In 2013, the Supreme Court struck down Section 5 of the Voting Rights Act in Shelby County v. Holder, a provision that required states with a history of suppressing the minority vote to pre-clear changes to their election laws with the Department of Justice or a federal court. Almost immediately after the decision in Shelby County, states that had been subject to the preclearance requirement, like North Carolina, began passing and implementing strict voter ID laws, an expensive fix to a problem that is essentially non-existent. Nevertheless, unnecessarily restrictive and redundant voter ID laws have become a favorite policy proposal for conservatives and right-wing media.
A recent order denying DOJ's request for a preliminary injunction against North Carolina's new voter ID requirements -- part of the "country's worst voter suppression law" -- has now given right-wing media a fresh opportunity to dredge up old misinformation about the legal struggle over these measures. Frequent National Review Online contributor Hans von Spakovsky, a vocal proponent for oppressive voter ID laws and questionable election procedures, called it "a huge loss" for Attorney General Eric Holder and the DOJ, and claimed that the judge "simply shreds the arguments by the DOJ" in the opinion:
Judicial Watch filed an expert report in the case through an amicus brief that showed that in the May 2014 primary election, black turnout was up an astounding 29.5 percent compared with the last midterm primary election in May 2010. White turnout was up only 13.7 percent. As Judicial Watch said, these results were "devastating to the plaintiffs' cases because they contradict all of their experts' basis for asserting harm."
[T]his is a significant blow to DOJ and other opponents of commonsense election reforms.
That is particularly true when one remembers that this is DOJ's second big loss in the Carolinas. South Carolina attorney general Alan Wilson beat DOJ in 2012 when a federal court threw out a claim that South Carolina's voter-ID law was discriminatory. That law is in place today -- and there is a high probability that North Carolina's voter-ID requirement will also be in place in 2016 for the next presidential election.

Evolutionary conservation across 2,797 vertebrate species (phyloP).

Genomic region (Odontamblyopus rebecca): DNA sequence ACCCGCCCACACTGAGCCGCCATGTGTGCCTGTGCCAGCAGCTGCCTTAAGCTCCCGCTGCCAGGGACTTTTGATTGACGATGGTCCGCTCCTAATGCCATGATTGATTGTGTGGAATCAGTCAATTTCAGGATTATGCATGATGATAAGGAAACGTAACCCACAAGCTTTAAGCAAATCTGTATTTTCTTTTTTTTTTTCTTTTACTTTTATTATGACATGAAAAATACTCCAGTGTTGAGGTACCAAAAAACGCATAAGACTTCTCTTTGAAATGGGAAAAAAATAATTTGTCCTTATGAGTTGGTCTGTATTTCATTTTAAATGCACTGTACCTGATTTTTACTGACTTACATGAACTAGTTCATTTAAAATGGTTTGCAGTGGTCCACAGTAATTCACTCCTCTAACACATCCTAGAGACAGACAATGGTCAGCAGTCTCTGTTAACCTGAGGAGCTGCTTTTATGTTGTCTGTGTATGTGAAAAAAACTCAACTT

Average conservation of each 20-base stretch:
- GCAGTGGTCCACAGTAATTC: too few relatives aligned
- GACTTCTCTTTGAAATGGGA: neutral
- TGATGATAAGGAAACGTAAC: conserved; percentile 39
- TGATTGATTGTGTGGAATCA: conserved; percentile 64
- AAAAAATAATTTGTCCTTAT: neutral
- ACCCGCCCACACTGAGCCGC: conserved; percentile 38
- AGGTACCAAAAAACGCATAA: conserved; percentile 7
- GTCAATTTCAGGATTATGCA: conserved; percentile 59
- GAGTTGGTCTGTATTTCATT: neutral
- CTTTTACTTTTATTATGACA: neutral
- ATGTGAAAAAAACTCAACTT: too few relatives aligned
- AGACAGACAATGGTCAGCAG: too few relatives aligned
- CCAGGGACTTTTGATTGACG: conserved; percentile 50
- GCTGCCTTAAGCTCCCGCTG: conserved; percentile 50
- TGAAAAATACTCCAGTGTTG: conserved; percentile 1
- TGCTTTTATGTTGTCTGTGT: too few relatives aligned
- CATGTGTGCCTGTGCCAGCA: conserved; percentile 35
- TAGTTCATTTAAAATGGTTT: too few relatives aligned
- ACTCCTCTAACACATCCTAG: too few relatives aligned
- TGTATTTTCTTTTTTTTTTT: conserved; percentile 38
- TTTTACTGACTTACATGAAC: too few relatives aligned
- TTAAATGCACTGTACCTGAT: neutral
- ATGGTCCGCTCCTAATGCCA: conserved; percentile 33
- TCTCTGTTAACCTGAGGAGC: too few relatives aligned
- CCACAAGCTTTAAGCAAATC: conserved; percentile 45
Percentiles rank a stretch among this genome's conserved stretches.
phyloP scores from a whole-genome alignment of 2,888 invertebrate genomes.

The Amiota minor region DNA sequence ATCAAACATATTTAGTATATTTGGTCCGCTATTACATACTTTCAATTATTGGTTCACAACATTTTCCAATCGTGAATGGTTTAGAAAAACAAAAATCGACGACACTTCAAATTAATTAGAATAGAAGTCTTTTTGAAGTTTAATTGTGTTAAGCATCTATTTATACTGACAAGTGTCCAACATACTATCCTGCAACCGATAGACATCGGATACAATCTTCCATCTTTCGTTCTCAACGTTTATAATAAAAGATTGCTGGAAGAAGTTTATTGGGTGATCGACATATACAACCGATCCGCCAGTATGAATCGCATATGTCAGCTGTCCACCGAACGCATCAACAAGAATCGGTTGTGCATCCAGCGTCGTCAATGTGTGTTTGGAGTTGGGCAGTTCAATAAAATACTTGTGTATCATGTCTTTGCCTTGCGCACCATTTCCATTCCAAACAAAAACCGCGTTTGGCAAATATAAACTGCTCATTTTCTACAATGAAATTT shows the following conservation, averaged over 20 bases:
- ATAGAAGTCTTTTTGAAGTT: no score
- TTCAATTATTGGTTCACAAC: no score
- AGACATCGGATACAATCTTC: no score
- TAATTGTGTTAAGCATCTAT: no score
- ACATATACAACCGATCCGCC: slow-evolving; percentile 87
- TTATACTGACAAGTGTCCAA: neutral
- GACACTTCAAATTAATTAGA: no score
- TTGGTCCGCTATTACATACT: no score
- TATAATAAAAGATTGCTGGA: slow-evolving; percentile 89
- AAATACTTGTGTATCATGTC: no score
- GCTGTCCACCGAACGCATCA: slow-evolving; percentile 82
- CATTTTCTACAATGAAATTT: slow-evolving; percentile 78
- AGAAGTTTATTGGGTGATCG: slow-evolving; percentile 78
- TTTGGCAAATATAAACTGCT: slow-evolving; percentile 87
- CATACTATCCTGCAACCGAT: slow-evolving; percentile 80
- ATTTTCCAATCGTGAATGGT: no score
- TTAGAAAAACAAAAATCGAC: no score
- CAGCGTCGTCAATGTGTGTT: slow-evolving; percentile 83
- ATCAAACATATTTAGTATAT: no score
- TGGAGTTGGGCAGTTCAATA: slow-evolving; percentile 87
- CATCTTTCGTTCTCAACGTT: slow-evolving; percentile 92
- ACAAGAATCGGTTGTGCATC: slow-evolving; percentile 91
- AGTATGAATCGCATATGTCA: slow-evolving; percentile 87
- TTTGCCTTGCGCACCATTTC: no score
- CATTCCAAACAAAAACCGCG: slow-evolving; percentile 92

A new report has debunked the primary voter fraud argument right-wing media have used for years to promote unnecessarily strict voter identification laws, which alienate eligible voters and often have the effect of suppressing the vote in minority and heavily-Democratic jurisdictions.
These kinds of voter ID laws, which require voters to present certain forms of ID at polling locations when attempting to vote, disproportionately affect people of color and can cost states millions of dollars to implement. But right-wing media have continued to promote them, especially since 2013, when the Supreme Court struck down a key provision of the Voting Rights Act (VRA) that prevented suppression efforts in states with a history of racially-motivated voting laws. As Ezra Klein noted on the August 6 edition of MSNBC's All In, right-wing media have consistently raised the specter of in-person "voter fraud" to justify their support for these redundant and highly restrictive voter ID laws.
But as election law experts repeatedly point out, the specific type of fraud that voter ID can prevent -- voter impersonation -- is extremely uncommon.
National Review Online contributors John Fund and Hans von Spakovksy have been at the forefront of right-wing media's push for burdensome voter ID laws, calling Texas's law "a good thing," despite the fact that voters reported being turned away from the polls. Both Fund and von Spakovsky have advocated for further gutting what's left of the Voting Rights Act, making it nearly impossible for citizens who have been prevented from voting due to needlessly cumbersome election laws to legally challenge these oppressive regulations. Fund has also downplayed how difficult it can be for citizens -- particularly people of color, women, and low-income voters -- to obtain the right kind of identification needed to vote. In response to a Pennsylvania state court case that found the state's voter ID law unconstitutional, Fund called evidence that thousands of voters lacked the proper ID nothing more than an "inflated estimate."